A string of victories for supporters of gay marriage has vastly expanded the areas of the United States where same-sex couples can marry, marking a stark shift from five years ago when it was legal in just two states.
Seven states legalized gay marriage in 2013, and same-sex marriages resumed in California after the U.S. Supreme Court invalidated the state's Proposition 8 ban. The year before, four states legalized it and voters in Minnesota defeated a proposed constitutional ban on the unions.
Today, 17 states plus the District of Columbia allow same-sex couples to marry, including the entire Northeast. More than a third of Americans now live in states that allow gay marriage or recognize same-sex marriages performed elsewhere, according to the advocacy group Freedom to Marry.
Stateline's data visualization shows what has changed since 2008.
According to Pew Research Center data, just 35 percent of Americans favored allowing gay people to marry in 2001, and 57 percent opposed it. This year, support reached 50 percent, and opposition fell to 43 percent. Among younger Americans, support is even stronger: Two-thirds of those born after 1981 say they back gay marriage, according to the Pew survey.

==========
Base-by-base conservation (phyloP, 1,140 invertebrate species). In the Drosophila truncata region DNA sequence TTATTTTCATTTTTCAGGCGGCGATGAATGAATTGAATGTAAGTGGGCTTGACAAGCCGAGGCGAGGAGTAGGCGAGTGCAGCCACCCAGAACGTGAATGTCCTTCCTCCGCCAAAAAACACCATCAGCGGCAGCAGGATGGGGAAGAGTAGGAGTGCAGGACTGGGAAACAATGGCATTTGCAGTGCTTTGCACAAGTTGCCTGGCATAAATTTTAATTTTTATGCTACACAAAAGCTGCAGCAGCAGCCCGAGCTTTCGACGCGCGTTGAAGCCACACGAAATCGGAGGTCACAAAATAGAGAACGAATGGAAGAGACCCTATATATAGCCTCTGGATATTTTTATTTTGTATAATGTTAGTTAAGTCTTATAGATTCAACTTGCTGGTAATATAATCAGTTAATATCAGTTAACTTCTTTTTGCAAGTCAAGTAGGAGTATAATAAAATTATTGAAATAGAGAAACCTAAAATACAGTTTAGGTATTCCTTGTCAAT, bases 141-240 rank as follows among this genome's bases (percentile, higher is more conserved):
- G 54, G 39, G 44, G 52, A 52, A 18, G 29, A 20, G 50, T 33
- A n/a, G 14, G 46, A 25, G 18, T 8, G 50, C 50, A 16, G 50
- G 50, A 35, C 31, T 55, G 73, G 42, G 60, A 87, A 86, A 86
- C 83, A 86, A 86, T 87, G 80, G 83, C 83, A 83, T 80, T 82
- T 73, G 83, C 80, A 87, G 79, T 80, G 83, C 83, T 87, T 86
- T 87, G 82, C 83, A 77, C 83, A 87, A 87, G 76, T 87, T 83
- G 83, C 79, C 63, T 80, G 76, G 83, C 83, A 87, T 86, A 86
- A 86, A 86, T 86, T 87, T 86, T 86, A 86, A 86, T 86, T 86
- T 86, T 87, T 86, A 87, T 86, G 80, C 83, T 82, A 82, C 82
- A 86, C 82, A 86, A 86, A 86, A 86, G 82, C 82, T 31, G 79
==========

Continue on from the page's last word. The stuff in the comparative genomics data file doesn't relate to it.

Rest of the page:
But expanding the map further won't be easy. This past June the U.S. Supreme Court struck down the federal Defense of Marriage Act, but it left the remaining state bans in place. A federal judge's December ruling in Utah striking down its ban casts some doubt on other state bans, but that ruling was stayed by the U.S. Supreme Court this week, leaving the issue in limbo there.
The remaining states represent more contested ground in conservative areas. Though support for gay marriage has increased in every state, opposition remains strong in some states, especially in the South.
The coming year will bring new gay marriage fights. In Indiana, Republican state lawmakers may push a constitutional ban on same-sex marriage, which would appear on state ballots this fall. Meanwhile, gay marriage supporters in Oregon plan to seek legalization via the ballot box. In many other legislatures, lawmakers will debate the tax treatment of same-sex marriages and whether to recognize marriages performed out of state.
In some states, the action will be in the courts rather than in the legislature. Advocates of same-sex marriage are mounting legal challenges to bans that remain in place in Virginia, Tennessee Nevada and Colorado, among others. An appeal of the Utah ruling will draw close attention.
It may be just a matter of time before the U.S. Supreme Court is asked to weigh in on the issue again – this time possibly setting the standard for the country as whole.